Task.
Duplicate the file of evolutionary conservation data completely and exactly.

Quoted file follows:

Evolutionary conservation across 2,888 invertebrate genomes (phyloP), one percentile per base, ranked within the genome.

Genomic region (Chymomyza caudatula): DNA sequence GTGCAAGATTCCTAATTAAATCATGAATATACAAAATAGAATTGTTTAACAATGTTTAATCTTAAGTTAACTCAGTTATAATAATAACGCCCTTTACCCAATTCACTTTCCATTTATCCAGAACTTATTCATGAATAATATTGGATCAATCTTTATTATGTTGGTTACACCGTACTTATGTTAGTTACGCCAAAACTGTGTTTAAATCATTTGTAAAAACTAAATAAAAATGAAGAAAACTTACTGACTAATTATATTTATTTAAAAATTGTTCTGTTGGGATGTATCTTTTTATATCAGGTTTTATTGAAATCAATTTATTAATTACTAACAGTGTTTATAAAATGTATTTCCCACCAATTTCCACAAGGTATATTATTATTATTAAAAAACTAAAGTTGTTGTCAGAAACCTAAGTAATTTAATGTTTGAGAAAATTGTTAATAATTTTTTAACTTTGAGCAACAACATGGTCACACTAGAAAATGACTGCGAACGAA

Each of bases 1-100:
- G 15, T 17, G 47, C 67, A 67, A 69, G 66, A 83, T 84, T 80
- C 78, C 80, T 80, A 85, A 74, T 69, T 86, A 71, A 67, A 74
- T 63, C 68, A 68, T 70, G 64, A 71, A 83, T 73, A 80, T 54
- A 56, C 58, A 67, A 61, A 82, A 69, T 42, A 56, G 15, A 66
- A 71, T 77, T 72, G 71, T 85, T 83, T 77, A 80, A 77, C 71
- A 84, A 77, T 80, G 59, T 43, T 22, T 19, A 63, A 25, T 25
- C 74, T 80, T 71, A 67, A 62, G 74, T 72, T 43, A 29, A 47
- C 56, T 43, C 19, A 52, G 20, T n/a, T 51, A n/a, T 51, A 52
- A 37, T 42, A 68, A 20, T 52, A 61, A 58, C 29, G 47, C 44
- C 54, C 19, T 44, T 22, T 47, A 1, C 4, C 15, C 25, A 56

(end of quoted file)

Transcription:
Evolutionary conservation across 2,888 invertebrate genomes (phyloP), one percentile per base, ranked within the genome.

Genomic region (Chymomyza caudatula): DNA sequence GTGCAAGATTCCTAATTAAATCATGAATATACAAAATAGAATTGTTTAACAATGTTTAATCTTAAGTTAACTCAGTTATAATAATAACGCCCTTTACCCAATTCACTTTCCATTTATCCAGAACTTATTCATGAATAATATTGGATCAATCTTTATTATGTTGGTTACACCGTACTTATGTTAGTTACGCCAAAACTGTGTTTAAATCATTTGTAAAAACTAAATAAAAATGAAGAAAACTTACTGACTAATTATATTTATTTAAAAATTGTTCTGTTGGGATGTATCTTTTTATATCAGGTTTTATTGAAATCAATTTATTAATTACTAACAGTGTTTATAAAATGTATTTCCCACCAATTTCCACAAGGTATATTATTATTATTAAAAAACTAAAGTTGTTGTCAGAAACCTAAGTAATTTAATGTTTGAGAAAATTGTTAATAATTTTTTAACTTTGAGCAACAACATGGTCACACTAGAAAATGACTGCGAACGAA

Each of bases 1-100:
- G 15, T 17, G 47, C 67, A 67, A 69, G 66, A 83, T 84, T 80
- C 78, C 80, T 80, A 85, A 74, T 69, T 86, A 71, A 67, A 74
- T 63, C 68, A 68, T 70, G 64, A 71, A 83, T 73, A 80, T 54
- A 56, C 58, A 67, A 61, A 82, A 69, T 42, A 56, G 15, A 66
- A 71, T 77, T 72, G 71, T 85, T 83, T 77, A 80, A 77, C 71
- A 84, A 77, T 80, G 59, T 43, T 22, T 19, A 63, A 25, T 25
- C 74, T 80, T 71, A 67, A 62, G 74, T 72, T 43, A 29, A 47
- C 56, T 43, C 19, A 52, G 20, T n/a, T 51, A n/a, T 51, A 52
- A 37, T 42, A 68, A 20, T 52, A 61, A 58, C 29, G 47, C 44
- C 54, C 19, T 44, T 22, T 47, A 1, C 4, C 15, C 25, A 56